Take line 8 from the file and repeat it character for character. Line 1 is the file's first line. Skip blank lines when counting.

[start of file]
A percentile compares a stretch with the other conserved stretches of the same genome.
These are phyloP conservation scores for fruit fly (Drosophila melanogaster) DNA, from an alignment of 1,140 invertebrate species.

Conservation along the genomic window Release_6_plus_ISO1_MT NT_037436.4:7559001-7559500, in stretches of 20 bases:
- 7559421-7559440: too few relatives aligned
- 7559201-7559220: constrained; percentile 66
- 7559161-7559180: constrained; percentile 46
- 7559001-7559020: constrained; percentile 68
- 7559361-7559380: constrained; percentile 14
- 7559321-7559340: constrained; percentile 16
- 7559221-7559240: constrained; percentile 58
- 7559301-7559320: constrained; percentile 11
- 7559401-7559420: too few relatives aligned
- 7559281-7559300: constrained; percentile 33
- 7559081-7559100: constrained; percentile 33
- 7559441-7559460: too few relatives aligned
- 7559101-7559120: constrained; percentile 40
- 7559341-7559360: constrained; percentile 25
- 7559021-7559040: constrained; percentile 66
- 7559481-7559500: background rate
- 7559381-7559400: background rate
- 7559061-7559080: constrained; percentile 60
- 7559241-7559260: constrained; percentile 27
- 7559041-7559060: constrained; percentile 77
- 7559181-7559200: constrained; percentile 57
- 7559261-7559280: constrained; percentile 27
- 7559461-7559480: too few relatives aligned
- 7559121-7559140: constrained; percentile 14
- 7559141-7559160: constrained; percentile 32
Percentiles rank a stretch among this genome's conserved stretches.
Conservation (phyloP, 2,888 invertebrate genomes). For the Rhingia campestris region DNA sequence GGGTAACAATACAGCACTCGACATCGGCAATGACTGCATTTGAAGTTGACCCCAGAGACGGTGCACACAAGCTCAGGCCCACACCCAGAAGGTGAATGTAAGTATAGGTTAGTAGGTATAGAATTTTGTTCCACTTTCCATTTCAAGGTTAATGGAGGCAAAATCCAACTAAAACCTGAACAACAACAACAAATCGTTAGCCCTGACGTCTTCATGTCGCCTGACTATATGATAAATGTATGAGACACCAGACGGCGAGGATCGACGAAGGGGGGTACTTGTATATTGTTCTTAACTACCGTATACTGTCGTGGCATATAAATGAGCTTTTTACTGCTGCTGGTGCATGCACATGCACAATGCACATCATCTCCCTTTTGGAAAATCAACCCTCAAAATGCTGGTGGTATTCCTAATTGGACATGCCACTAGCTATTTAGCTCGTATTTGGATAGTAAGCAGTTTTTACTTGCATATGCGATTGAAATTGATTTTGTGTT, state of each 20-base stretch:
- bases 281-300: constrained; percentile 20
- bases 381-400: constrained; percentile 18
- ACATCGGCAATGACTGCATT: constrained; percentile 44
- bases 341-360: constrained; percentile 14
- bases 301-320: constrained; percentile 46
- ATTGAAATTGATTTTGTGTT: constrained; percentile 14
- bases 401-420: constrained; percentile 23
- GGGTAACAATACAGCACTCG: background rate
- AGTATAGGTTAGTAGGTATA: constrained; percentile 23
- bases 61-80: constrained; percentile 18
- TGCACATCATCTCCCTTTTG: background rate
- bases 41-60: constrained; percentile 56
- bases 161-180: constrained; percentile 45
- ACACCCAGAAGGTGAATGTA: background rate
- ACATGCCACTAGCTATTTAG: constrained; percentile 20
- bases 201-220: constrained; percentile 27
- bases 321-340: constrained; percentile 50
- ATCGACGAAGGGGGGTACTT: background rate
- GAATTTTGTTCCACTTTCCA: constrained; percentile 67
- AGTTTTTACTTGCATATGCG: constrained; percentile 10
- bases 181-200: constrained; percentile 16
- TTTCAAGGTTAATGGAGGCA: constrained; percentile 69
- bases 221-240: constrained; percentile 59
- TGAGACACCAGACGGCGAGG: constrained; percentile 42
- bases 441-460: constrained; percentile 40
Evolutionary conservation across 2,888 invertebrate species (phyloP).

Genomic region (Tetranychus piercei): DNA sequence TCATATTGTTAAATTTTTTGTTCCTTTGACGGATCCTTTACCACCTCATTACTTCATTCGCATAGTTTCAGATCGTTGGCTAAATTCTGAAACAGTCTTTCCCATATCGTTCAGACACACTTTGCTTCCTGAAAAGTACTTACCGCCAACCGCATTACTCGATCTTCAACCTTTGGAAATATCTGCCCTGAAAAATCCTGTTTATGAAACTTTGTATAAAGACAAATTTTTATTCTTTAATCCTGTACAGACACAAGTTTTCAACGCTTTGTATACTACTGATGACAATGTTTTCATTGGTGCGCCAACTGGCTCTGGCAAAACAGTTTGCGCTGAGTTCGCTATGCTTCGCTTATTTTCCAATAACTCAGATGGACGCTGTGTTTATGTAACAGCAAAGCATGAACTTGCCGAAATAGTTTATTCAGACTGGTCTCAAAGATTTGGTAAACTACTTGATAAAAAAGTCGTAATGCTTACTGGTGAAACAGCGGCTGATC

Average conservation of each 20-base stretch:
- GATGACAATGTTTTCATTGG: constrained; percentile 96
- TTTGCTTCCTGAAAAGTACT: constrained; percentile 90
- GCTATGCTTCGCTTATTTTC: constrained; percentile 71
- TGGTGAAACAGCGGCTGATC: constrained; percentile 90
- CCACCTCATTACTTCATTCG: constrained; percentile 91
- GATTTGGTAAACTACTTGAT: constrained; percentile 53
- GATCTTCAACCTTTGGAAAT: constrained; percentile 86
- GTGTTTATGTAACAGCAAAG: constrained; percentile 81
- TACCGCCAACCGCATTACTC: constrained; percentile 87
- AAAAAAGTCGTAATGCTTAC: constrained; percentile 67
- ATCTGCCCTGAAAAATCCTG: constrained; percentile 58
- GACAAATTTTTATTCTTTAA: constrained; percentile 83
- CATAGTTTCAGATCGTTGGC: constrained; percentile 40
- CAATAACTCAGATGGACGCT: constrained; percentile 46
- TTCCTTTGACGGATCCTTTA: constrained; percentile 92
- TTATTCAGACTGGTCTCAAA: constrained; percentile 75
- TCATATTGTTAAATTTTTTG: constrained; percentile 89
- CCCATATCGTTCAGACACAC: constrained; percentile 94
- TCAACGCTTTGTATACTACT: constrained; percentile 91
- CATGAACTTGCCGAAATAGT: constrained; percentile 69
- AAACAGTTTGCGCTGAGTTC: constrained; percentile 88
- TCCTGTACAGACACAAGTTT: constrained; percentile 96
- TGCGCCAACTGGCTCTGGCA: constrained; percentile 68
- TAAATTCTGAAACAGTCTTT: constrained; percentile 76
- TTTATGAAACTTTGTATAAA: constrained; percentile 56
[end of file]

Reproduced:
- 7559361-7559380: constrained; percentile 14